The dinner table is quiet aside from the clinking of spoons. “Mmmmmmm,” my six-year-old son sighs blissfully. “Mommy, can I have some more cauliflower soup? Can you make it again tomorrow?” As I dish out another bowl packed with farm-fresh vegetables, I try to remain nonchalant. “Sure, hon.” But on the inside, I’m thrilled to bits about this rampant vegetable consumption.
We’re not vegetarians. Aside from cauliflower, garlic, onions, carrots, celery and potatoes, my soup is sprinkled with a little bacon and infused with a low-sodium organic chicken broth. In fact, no matter how compelling the reasons, it’s not likely we’ll ever become vegetarians. I might enjoy a supper of hot pasta with a fragrant, emerald dollop of pesto, but my husband is a meat-and-potatoes guy at heart. He sees that kind of thing as a side dish.
And yet I’ve become deeply concerned about our family’s meat consumption. The UN Food and Agriculture Organization has estimated that livestock production creates almost 20 percent of the world’s greenhouse gases. (More recent estimates say it could actually be more like 50 percent.) And eating meat, especially red and processed meats, has been linked to higher rates of heart disease and cancer. Even more worrisome, over the last 50 years society has linked affluence with bigger hunks of meat. As New York Times writer Mark Bittman wrote in 2008 in his groundbreaking piece Rethinking the Meat-Guzzler, “ The world’s total meat supply was 71 million tons in 1961. In 2007, it was estimated to be 284 million tons. Per capita consumption has more than doubled over that period.” Just cutting back, Bittman argues, could have a huge impact: “…Gidon Eshel, a geophysicist at the Bard Center, and Pamela A. Martin, an assistant professor of geophysics at the University of Chicago, calculated that if Americans were to reduce meat consumption by just 20 percent it would be as if we all switched from a standard sedan — a Camry, say — to the ultra-efficient Prius.”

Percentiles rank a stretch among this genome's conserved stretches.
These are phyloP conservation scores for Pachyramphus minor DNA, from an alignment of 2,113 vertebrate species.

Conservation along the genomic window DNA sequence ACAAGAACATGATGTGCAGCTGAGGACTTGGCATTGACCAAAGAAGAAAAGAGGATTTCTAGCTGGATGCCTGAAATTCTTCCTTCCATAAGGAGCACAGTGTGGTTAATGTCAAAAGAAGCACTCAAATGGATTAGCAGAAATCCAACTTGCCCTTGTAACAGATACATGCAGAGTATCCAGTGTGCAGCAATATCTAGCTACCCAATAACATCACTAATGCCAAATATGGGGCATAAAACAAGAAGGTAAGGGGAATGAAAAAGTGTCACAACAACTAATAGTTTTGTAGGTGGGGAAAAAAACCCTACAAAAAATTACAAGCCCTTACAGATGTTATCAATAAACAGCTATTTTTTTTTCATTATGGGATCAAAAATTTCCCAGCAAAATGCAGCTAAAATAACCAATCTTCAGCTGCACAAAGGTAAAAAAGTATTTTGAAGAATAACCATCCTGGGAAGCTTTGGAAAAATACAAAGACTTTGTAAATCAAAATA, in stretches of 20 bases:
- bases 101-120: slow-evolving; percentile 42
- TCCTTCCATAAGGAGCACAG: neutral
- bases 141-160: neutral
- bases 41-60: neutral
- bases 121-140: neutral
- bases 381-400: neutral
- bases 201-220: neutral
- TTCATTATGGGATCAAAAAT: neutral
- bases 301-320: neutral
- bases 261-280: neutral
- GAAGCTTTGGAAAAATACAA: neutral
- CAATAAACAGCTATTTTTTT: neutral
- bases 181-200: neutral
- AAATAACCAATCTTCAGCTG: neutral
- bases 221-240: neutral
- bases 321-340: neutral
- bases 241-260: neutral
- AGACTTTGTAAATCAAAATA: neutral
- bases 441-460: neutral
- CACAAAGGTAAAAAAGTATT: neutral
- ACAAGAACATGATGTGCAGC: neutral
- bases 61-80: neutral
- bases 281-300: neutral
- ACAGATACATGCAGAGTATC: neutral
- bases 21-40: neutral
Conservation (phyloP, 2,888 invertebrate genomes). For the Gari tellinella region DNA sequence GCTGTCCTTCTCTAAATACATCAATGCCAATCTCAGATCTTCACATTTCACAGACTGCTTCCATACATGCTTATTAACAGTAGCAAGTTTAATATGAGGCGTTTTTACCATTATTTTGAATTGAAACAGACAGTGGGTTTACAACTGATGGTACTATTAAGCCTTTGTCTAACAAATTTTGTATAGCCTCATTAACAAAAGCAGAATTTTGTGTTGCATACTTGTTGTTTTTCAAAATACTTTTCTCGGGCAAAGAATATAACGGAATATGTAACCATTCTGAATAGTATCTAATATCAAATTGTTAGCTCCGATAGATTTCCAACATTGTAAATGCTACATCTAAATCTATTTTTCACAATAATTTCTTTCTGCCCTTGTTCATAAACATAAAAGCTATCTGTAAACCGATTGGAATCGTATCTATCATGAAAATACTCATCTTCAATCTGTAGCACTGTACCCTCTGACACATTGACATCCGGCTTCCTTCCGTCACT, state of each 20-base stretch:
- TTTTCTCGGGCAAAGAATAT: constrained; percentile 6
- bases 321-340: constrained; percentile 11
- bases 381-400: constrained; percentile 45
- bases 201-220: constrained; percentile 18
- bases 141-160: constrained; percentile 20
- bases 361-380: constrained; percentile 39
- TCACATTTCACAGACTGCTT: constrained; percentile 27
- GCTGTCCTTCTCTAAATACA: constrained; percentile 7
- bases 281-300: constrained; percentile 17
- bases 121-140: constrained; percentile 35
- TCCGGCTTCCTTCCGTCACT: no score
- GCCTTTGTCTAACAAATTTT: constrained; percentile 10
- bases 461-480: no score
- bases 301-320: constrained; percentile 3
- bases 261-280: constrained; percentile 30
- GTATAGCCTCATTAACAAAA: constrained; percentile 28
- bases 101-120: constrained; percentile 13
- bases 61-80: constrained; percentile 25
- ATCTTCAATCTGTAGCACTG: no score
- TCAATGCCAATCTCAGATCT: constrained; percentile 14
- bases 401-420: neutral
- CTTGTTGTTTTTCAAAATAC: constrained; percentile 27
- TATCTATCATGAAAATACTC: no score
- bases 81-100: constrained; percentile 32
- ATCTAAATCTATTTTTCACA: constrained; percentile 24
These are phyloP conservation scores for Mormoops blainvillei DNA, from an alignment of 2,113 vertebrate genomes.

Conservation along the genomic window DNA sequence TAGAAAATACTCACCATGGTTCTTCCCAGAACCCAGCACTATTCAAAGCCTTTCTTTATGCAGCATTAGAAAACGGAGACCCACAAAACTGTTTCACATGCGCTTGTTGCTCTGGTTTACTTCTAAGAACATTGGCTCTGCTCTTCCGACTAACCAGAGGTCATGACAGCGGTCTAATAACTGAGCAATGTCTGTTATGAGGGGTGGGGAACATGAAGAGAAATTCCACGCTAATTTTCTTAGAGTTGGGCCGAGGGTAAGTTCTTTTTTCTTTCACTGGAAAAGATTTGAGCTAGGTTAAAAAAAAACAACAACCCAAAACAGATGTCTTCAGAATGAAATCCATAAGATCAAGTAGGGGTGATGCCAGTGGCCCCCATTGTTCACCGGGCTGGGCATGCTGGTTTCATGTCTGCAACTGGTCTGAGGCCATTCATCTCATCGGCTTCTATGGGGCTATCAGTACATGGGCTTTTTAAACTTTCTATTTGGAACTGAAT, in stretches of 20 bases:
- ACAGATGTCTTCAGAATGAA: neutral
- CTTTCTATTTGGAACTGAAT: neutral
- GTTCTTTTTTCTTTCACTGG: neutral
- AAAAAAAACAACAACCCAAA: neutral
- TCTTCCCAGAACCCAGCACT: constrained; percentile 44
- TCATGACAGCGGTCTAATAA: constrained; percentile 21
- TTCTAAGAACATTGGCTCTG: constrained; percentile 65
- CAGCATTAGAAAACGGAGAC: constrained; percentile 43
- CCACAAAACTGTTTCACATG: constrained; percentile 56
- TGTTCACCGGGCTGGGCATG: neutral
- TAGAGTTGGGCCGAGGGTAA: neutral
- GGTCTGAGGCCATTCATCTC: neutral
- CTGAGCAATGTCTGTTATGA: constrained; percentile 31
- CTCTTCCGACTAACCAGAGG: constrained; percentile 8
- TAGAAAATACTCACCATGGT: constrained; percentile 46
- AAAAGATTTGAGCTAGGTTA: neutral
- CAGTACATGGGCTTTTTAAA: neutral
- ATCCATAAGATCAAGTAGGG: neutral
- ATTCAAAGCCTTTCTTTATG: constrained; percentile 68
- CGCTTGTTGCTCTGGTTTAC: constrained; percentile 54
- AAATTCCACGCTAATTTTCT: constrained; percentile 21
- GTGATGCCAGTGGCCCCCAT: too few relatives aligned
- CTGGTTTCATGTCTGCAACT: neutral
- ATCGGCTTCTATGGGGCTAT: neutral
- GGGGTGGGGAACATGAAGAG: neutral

Spurred on by such news, I’ve spent the past year quietly cutting back our meat consumption in favor of more plant-based proteins. While it’s been satisfying to reduce our carbon footprint and eat more healthfully, I didn’t expect how much fun the whole process would be. With a few smart strategies, I’m finding no one really misses all that meat.
If you’re interested in curbing your family’s meat consumption, Bittman’s website is a great place to start. It features great articles and recipes. There are different ways you can go—meatless meals a couple of times a week, or skipping meat with breakfast and lunch and then indulging at dinner. Personally, I’ve been trying a different tack, pushing meat from the center of the plate, as Bittman puts it, from most meals. I generally use meat as a flavoring, not unlike many traditional cultures around the world.
From my research and my mom-in-the-trenches experience, here are a few tips that have really worked in our house:
Find plant-based proteins your family likes; then tinker with your recipes to use less meat. In our house, my chili now contains more black beans and chick peas, less beef.
- Cut down on portions. Instead of one chicken breast per person, we grill one breast and throw it on top of a salad featuring hard-boiled eggs, steamed vegetables, nuts and homemade croutons and dressing.
- Experiment with food from cultures that traditionally use less meat. We like Asian stir-frys, mild curries, and all sorts of soups and pastas.
- Bacon (one or two strips) is one of my favorite ways to add flavor to otherwise meatless dishes.
- With meatless meals, add the feeling of luxury in other ways. Use fresh, high-quality ingredients, and add nice sides or dessert. If we’re having soup, for example, I might serve fresh whole-grain bread, and veggies and dip.
Finally, I recommend introducing changes gradually and not even mentioning there’s an experiment going on. Besides the potential good you’re doing for your family’s health and the environment, you’ll see taste buds adjusting quite nicely. If you all leave the table happy and well-nourished, no one will even remember how many ounces of meat they ate.